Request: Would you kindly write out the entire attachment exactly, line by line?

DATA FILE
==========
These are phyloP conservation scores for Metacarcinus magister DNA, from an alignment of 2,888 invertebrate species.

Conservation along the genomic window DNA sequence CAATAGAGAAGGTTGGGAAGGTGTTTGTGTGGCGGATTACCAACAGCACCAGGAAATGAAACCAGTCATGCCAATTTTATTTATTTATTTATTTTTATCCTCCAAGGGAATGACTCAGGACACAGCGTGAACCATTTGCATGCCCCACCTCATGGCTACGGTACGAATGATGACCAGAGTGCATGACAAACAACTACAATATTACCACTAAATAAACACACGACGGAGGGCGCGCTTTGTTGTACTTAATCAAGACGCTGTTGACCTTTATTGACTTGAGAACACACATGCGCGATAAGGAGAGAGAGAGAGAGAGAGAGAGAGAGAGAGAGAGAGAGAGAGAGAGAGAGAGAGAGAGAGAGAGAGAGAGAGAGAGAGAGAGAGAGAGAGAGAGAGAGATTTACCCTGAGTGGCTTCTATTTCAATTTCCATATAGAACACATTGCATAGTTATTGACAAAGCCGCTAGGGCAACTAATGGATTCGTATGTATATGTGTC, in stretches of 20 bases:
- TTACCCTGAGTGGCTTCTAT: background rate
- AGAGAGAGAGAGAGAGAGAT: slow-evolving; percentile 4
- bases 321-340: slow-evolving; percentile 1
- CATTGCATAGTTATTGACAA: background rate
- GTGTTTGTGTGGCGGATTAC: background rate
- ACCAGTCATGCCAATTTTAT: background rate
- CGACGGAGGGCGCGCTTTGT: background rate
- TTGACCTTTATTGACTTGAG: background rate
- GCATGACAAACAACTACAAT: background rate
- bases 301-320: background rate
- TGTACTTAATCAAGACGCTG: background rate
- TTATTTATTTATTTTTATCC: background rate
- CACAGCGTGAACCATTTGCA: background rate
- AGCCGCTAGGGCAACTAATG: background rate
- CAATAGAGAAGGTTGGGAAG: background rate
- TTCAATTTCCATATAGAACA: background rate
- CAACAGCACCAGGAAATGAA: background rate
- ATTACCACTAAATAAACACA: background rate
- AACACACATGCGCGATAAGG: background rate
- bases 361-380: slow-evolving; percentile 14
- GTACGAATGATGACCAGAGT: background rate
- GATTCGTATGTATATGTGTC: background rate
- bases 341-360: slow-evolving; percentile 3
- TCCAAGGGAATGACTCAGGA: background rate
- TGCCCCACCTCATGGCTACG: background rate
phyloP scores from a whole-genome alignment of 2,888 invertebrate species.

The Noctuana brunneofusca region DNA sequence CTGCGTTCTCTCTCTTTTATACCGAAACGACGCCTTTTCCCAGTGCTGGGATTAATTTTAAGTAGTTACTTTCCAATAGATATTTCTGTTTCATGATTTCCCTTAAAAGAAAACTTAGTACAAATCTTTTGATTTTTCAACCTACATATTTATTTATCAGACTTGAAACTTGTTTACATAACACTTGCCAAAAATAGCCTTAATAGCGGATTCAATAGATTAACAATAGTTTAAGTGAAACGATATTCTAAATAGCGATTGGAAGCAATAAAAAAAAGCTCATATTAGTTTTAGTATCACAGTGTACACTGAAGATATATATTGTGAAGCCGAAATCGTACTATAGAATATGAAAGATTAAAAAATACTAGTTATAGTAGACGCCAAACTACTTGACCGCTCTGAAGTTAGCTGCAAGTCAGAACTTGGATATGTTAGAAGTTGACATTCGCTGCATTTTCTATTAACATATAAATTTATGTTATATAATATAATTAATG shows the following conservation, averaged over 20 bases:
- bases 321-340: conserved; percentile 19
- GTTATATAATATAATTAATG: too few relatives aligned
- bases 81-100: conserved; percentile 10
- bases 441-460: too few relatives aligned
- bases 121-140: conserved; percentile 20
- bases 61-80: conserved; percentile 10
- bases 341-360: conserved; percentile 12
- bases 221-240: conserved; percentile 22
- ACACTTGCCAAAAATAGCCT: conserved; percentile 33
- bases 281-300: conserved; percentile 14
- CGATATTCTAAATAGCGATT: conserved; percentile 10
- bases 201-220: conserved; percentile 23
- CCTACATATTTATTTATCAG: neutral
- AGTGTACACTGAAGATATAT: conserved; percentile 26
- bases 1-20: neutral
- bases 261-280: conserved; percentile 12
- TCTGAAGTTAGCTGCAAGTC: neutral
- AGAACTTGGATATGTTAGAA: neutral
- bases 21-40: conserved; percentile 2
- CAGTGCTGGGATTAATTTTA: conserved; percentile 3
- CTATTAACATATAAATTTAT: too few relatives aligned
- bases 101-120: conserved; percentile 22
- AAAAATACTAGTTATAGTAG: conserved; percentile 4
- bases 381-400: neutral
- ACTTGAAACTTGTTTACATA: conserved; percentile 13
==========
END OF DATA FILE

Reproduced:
These are phyloP conservation scores for Metacarcinus magister DNA, from an alignment of 2,888 invertebrate species.

Conservation along the genomic window DNA sequence CAATAGAGAAGGTTGGGAAGGTGTTTGTGTGGCGGATTACCAACAGCACCAGGAAATGAAACCAGTCATGCCAATTTTATTTATTTATTTATTTTTATCCTCCAAGGGAATGACTCAGGACACAGCGTGAACCATTTGCATGCCCCACCTCATGGCTACGGTACGAATGATGACCAGAGTGCATGACAAACAACTACAATATTACCACTAAATAAACACACGACGGAGGGCGCGCTTTGTTGTACTTAATCAAGACGCTGTTGACCTTTATTGACTTGAGAACACACATGCGCGATAAGGAGAGAGAGAGAGAGAGAGAGAGAGAGAGAGAGAGAGAGAGAGAGAGAGAGAGAGAGAGAGAGAGAGAGAGAGAGAGAGAGAGAGAGAGAGAGAGAGAGATTTACCCTGAGTGGCTTCTATTTCAATTTCCATATAGAACACATTGCATAGTTATTGACAAAGCCGCTAGGGCAACTAATGGATTCGTATGTATATGTGTC, in stretches of 20 bases:
- TTACCCTGAGTGGCTTCTAT: background rate
- AGAGAGAGAGAGAGAGAGAT: slow-evolving; percentile 4
- bases 321-340: slow-evolving; percentile 1
- CATTGCATAGTTATTGACAA: background rate
- GTGTTTGTGTGGCGGATTAC: background rate
- ACCAGTCATGCCAATTTTAT: background rate
- CGACGGAGGGCGCGCTTTGT: background rate
- TTGACCTTTATTGACTTGAG: background rate
- GCATGACAAACAACTACAAT: background rate
- bases 301-320: background rate
- TGTACTTAATCAAGACGCTG: background rate
- TTATTTATTTATTTTTATCC: background rate
- CACAGCGTGAACCATTTGCA: background rate
- AGCCGCTAGGGCAACTAATG: background rate
- CAATAGAGAAGGTTGGGAAG: background rate
- TTCAATTTCCATATAGAACA: background rate
- CAACAGCACCAGGAAATGAA: background rate
- ATTACCACTAAATAAACACA: background rate
- AACACACATGCGCGATAAGG: background rate
- bases 361-380: slow-evolving; percentile 14
- GTACGAATGATGACCAGAGT: background rate
- GATTCGTATGTATATGTGTC: background rate
- bases 341-360: slow-evolving; percentile 3
- TCCAAGGGAATGACTCAGGA: background rate
- TGCCCCACCTCATGGCTACG: background rate
phyloP scores from a whole-genome alignment of 2,888 invertebrate species.

The Noctuana brunneofusca region DNA sequence CTGCGTTCTCTCTCTTTTATACCGAAACGACGCCTTTTCCCAGTGCTGGGATTAATTTTAAGTAGTTACTTTCCAATAGATATTTCTGTTTCATGATTTCCCTTAAAAGAAAACTTAGTACAAATCTTTTGATTTTTCAACCTACATATTTATTTATCAGACTTGAAACTTGTTTACATAACACTTGCCAAAAATAGCCTTAATAGCGGATTCAATAGATTAACAATAGTTTAAGTGAAACGATATTCTAAATAGCGATTGGAAGCAATAAAAAAAAGCTCATATTAGTTTTAGTATCACAGTGTACACTGAAGATATATATTGTGAAGCCGAAATCGTACTATAGAATATGAAAGATTAAAAAATACTAGTTATAGTAGACGCCAAACTACTTGACCGCTCTGAAGTTAGCTGCAAGTCAGAACTTGGATATGTTAGAAGTTGACATTCGCTGCATTTTCTATTAACATATAAATTTATGTTATATAATATAATTAATG shows the following conservation, averaged over 20 bases:
- bases 321-340: conserved; percentile 19
- GTTATATAATATAATTAATG: too few relatives aligned
- bases 81-100: conserved; percentile 10
- bases 441-460: too few relatives aligned
- bases 121-140: conserved; percentile 20
- bases 61-80: conserved; percentile 10
- bases 341-360: conserved; percentile 12
- bases 221-240: conserved; percentile 22
- ACACTTGCCAAAAATAGCCT: conserved; percentile 33
- bases 281-300: conserved; percentile 14
- CGATATTCTAAATAGCGATT: conserved; percentile 10
- bases 201-220: conserved; percentile 23
- CCTACATATTTATTTATCAG: neutral
- AGTGTACACTGAAGATATAT: conserved; percentile 26
- bases 1-20: neutral
- bases 261-280: conserved; percentile 12
- TCTGAAGTTAGCTGCAAGTC: neutral
- AGAACTTGGATATGTTAGAA: neutral
- bases 21-40: conserved; percentile 2
- CAGTGCTGGGATTAATTTTA: conserved; percentile 3
- CTATTAACATATAAATTTAT: too few relatives aligned
- bases 101-120: conserved; percentile 22
- AAAAATACTAGTTATAGTAG: conserved; percentile 4
- bases 381-400: neutral
- ACTTGAAACTTGTTTACATA: conserved; percentile 13